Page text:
No Signing Bonus Limits
After discussions between both sides, it was decided together to leave the signing bonus system as it is. Apparently during negotiations, the NHL was looking to limit signing bonus to fifty percent. Obviously, both sides decided to leave things alone they way it was. Sometimes it’s just better to not fix things that aren’t broken.
The players’ final paycheck from the 2019-20 regular season, which was deferred up until now, will now go towards repaying their debt to owners. The debt totaled to approximately $140 million dollars.
While players work to repay their debt to owners, players can’t pay more then twenty percent in escrow for the 2020-2021 season. Here is how the escrow percentage has been broken down over this new agreement:
2020-21: 20 per cent
2021-22: 14-18 per cent (To Be Determined)
2022-23: 10 per cent
2023-24: 6 per cent
2024-25: 6 per cent
2025-26: 6 per cent
Escrow has been one of the major concerns and frustrations from the players. They wanted this issue addressed and resolved. It sure looks like the owners were listening and addressed the players concerns. Artemi Panarin of the New York Rangers in particular was very critical of the NHL and it’s owners publicly on social media about this issue. I really liked how both sides worked together, actually listened to each other, and both sides made compromises to get what they both wanted from this process. Looks like Major League Baseball could learn a lesson here!
Players will defer ten percent of both their salary and signing bonuses for the 2020-21 season. It will then be paid back to the players in three installments from the 2023 season until the end of the CBA agreement which ends after the 2025-2026 season.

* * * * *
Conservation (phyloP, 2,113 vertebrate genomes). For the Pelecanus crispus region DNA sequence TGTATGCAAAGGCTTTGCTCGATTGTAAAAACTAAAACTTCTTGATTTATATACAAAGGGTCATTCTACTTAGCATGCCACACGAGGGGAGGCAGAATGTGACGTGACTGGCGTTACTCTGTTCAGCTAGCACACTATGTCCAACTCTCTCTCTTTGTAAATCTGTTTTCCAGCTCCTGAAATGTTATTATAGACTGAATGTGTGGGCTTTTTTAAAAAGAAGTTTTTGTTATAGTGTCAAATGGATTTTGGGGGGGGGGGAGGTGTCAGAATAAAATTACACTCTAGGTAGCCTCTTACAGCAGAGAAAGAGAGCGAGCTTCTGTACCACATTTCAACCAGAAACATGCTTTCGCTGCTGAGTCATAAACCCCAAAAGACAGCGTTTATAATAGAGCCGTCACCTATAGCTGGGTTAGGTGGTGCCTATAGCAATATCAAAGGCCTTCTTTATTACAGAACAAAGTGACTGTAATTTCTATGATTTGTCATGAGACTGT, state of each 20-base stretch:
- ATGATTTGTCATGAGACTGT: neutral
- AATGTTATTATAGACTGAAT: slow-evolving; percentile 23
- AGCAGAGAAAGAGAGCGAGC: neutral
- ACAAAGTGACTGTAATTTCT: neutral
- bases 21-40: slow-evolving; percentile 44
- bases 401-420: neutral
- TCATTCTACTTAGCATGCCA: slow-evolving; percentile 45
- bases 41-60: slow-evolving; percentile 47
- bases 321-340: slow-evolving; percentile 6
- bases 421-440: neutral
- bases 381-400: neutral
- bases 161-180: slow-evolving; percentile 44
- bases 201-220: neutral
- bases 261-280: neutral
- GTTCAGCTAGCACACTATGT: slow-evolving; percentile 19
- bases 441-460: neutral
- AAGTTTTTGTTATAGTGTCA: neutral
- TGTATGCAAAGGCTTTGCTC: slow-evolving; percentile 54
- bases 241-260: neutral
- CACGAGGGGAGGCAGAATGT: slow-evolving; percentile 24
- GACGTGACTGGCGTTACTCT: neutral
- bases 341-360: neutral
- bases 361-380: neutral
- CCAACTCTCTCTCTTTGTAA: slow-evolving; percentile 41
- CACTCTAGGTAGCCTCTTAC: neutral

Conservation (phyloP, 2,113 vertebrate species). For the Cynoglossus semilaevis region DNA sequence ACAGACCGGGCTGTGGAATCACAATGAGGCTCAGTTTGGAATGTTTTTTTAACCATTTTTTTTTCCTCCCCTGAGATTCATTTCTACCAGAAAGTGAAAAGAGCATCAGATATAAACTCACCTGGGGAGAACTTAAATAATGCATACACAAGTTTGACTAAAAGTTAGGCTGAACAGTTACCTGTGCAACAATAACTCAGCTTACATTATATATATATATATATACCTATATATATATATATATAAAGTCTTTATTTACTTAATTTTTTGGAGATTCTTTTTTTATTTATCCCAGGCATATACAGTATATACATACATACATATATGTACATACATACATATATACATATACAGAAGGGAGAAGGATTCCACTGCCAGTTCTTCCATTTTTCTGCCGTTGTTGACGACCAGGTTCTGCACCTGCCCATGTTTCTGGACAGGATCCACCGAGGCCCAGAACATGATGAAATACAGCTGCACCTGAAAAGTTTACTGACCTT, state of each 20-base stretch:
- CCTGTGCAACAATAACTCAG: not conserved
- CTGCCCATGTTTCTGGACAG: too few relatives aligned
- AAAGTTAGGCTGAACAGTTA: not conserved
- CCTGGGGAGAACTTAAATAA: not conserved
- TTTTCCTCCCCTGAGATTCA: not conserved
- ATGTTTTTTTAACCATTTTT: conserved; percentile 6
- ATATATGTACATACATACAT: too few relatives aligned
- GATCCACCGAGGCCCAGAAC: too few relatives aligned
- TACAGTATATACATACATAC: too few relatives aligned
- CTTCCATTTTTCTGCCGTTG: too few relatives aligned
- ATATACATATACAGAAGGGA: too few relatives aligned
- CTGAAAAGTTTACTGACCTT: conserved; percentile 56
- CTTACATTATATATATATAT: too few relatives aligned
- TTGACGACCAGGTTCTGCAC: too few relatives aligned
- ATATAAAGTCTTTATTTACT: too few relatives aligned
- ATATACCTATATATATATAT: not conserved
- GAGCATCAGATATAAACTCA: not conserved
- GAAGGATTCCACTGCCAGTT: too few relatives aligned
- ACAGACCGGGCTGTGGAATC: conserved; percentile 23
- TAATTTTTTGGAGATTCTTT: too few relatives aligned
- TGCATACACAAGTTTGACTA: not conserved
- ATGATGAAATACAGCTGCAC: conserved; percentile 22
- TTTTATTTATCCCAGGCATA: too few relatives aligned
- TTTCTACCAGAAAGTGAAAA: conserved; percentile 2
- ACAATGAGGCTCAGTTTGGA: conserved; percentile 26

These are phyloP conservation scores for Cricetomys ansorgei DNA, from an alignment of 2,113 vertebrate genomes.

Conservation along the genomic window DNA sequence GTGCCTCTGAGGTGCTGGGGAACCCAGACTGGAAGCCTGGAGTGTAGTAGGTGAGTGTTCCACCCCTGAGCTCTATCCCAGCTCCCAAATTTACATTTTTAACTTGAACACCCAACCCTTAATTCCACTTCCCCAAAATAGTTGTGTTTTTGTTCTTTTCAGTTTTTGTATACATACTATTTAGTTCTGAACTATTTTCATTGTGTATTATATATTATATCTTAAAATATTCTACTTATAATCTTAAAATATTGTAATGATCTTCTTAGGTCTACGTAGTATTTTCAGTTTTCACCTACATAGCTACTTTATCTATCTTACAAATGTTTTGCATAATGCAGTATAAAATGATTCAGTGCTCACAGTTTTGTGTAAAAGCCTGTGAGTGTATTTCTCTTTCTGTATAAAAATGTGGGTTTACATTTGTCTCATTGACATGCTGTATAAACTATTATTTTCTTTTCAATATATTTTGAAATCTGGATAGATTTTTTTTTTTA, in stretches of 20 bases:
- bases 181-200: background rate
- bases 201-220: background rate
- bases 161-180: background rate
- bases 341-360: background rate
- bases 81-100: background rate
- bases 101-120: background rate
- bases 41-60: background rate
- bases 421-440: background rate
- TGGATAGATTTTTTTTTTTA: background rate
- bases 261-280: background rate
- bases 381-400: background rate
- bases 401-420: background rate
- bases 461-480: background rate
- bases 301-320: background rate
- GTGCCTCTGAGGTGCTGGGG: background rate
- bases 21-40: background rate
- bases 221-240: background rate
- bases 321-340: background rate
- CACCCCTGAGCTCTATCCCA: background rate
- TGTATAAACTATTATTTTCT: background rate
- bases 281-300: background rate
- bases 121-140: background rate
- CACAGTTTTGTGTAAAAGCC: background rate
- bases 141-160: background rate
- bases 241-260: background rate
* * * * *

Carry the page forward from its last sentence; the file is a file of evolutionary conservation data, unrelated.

There has been a modification to how no trade and no-movement clauses will work in the future. All NT & NM clauses will remain with the player that is traded. Also, even if a player is traded before the clause kicks in it will still remain and cannot be voided by any team involved.
For Example: Let’s talk about when the Montreal Canadiens traded defensman P.K. Subban right before his no-move clause started. The Nashville Predators, the team that traded for Subban, then voided Subban’s no-move clause. By doing this, it then made him eligible to be traded to the New Jersey Devils later on without his consent. In the new CBA, this won’t be allowed to happen anymore. This will make trading bad contracts that teams no longer want much harder to trade away. I actually like this as it forces teams to live with their mistakes and learn from them.
The NHL minimum salary will be increasing from the current $700,000 this season to $750,000 next season. The new league minimum salary is as follows:
Obviously, this is especially good for younger players starting out or veteran players at the end of their careers to make more money. More money is always a good thing!
No European Waivers
Players that play in Europe won’t require waivers anymore to come back to the NHL. However, players must sign their NHL contract by Dec. 15th. If you remember, if a player played in Europe after the beginning of the regular season, waivers were definitely required. That will no longer be the case. For example, if you remember this scenario in particular that happened. The Calgary Flames attempted to sign Ryan O’Reilly (who was a restricted free agent and playing in the KHL at the time) to an offer sheet back in 2013 during the NHL lockout while he was holding out from the Colorado Avalanche. Had the Avalanche not matched, he would have been placed to waivers and the Avalanche most likely would have lost him to a waiver claim.
Rehab Choice/Post-Career Health Care Subsidy: Players under this new agreement are now allowed to rehab long-term injuries at a place or a city of their choice unless their club can provide proof that rehab will not be possible there.
Players will also receive a $3,500 to $5,000 retirement health care subsidy.